Our Man In Canada
May 18, 1998
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Marking and approaching rising fish
Pay attention when you see a trout rise some distance up stream
by Clive Schaupmeyer



Adapted from The Essential Guide to Fly-Fishing by the author.

Making A Fish
"You approach from a high bank and see a trout rise.
You climb down and get closer.
Exactly where did the fish rise?"

Learning to "mark" the position of fish rising on a stream and approach them carefully will help you catch more trout.

Let's say you come around a bend and see a rise in the fading evening light. The silvery pink glare off the smooth water is perfect for seeing a rise ring from quite a distance. Hurriedly, you advance along the bank. You might see the fish rise once more as you approach. You get closer and if you're lucky you'll realize-just soon enough-that you don't know exactly where the trout is holding, so you stop dead in your tracks. Again it rises two casts away.

This time the gods were with you. You didn't mark the exact spot where the trout was rising, but were lucky to stop in time. Other times you'll get to where you think you should be and never see the trout rise again because you got too close. I've approached risers that I thought I had marked well only to see a fishy wave shoot away from the bank indicating that I'd walked too near.

When a trout rises upstream, mark the spot against some landmark along the shore or bank a clump of tall grass, an extra large rock along the shore, a dogwood clump, whatever. From a distance you'll never get the spot right on, but at least you'll know the general stretch. As you approach, stop and wait for another rise. This time you'll be close enough and can locate the trout next to a more precise landmark. You think to yourself, or if you're like me you might even say it out loud, "It's a rod length past the root sprig beyond the big rock." You walk quietly up within casting distance. If it's an infrequent riser you might smoke half a cigar before stripping out line and measuring the cast-readying for the final rise before you give it a go.

If the fish does not rise again, and you are not sure where the fish is, then cast ahead as you work upstream. If you are lucky it may show again as you work up river. Or you just may catch it or another trout anyway.

Once the fish is marked you must now approach it so you don't spook it.

The principle that governs our approach on flowing water is trout always face upstream. Like most novices, I never knew that when I started, and yet it still amazes me that new fly anglers don't know this. No wonder I am not a teacher.

The most obvious significance of this is that it directs our approach to a fish-holding pool. Normally fish are approached from downstream and we cast upstream to them. Because trout are facing into the flow, we can approach trout from behind without spooking them and sometimes get amazingly close-assuming we wade carefully and quietly.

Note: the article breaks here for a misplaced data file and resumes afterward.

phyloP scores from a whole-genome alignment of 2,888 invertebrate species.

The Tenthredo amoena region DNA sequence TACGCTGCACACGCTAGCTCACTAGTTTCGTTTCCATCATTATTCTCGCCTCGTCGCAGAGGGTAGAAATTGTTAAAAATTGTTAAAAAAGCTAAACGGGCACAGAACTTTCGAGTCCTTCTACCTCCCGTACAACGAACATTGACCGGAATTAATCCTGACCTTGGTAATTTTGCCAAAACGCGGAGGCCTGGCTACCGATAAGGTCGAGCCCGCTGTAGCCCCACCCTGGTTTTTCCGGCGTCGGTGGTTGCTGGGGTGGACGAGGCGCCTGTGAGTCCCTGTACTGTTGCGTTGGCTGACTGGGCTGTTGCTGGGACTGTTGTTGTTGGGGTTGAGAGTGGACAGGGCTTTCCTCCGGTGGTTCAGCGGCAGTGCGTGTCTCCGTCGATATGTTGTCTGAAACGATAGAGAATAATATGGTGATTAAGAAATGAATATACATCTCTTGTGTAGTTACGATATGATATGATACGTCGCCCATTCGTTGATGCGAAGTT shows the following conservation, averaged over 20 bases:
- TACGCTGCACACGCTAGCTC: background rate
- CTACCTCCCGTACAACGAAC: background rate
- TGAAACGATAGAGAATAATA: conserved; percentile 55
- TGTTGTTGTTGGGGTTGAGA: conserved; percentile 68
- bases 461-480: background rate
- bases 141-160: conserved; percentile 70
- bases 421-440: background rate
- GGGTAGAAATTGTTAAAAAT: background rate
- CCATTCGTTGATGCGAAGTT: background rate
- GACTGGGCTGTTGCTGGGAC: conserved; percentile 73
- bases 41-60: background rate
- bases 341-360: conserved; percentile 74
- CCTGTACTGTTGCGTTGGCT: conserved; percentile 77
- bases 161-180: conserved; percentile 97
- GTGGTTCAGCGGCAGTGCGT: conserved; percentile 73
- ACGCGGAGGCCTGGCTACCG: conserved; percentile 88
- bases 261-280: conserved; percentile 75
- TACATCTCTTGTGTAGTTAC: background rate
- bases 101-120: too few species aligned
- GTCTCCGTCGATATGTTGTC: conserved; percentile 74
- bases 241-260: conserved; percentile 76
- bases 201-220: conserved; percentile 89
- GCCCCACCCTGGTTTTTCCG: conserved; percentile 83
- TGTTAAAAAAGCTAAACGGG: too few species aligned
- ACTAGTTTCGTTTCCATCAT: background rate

Approaching a stretch of water from downstream gets a bit tricky if you come upon a back eddy. Back eddies are favorite holding spots for trout because the water tends to be slower and they have close access to food drifting by in the main stream. Emerged insects often get caught up in back eddies, and it is common to see trout sipping bugs through the collected foam. But half of the water in a back eddy is going against the flow direction of the main stream and fish there will be facing downstream toward you. As you approach a back eddy you might come into view of fish that are facing toward you-downstream to the main flow. Be careful.

Depending on where you fish, rising trout are normally approached from downstream-and you cast upstream. But there are times and places where this is not possible. Casting downstream to trout may be required because of bank obstructions that prevent an upstream cast. And then there are rivers where the poor trout are fished so hard they have become incredibly leader shy and anglers must cast to rising fish from upstream.

Needless to say, if you have to cast downstream to a rising trout you must be aware that it is now looking in your direction. And you have to be especially careful as you approach. It might be spooked by any number of things flashes of sun reflecting off your waving rod; or perhaps it can see your waders in the gin-clear water. Maybe you should have changed your light tan shirt before heading out. Be careful.

This week's closing thought is courtesy of Doug Larson Instead of giving a politician the keys to the city, it might be better to change the locks.

Our closing thought is attributed to
Doug Larson
" Instead of giving a politician the keys to the city
it might be better to change the locks "

Bio on Our Man In Canada
Clive Schaupmeyer is an outdoor writer and photographer. He is the author of The Essential Guide to Fly-Fishing, a 288-page book for novice and intermediate fly anglers. His photo of a boy fishing was judged the best outdoor picture of 1996 published by a member of the Outdoor Writers of Canada. He fly-fishes for trout in Alberta's foothill and mountain streams and for pike near his home in Brooks, Alberta. For information on where to find, or how to get a copy of Clive's book, Click here!
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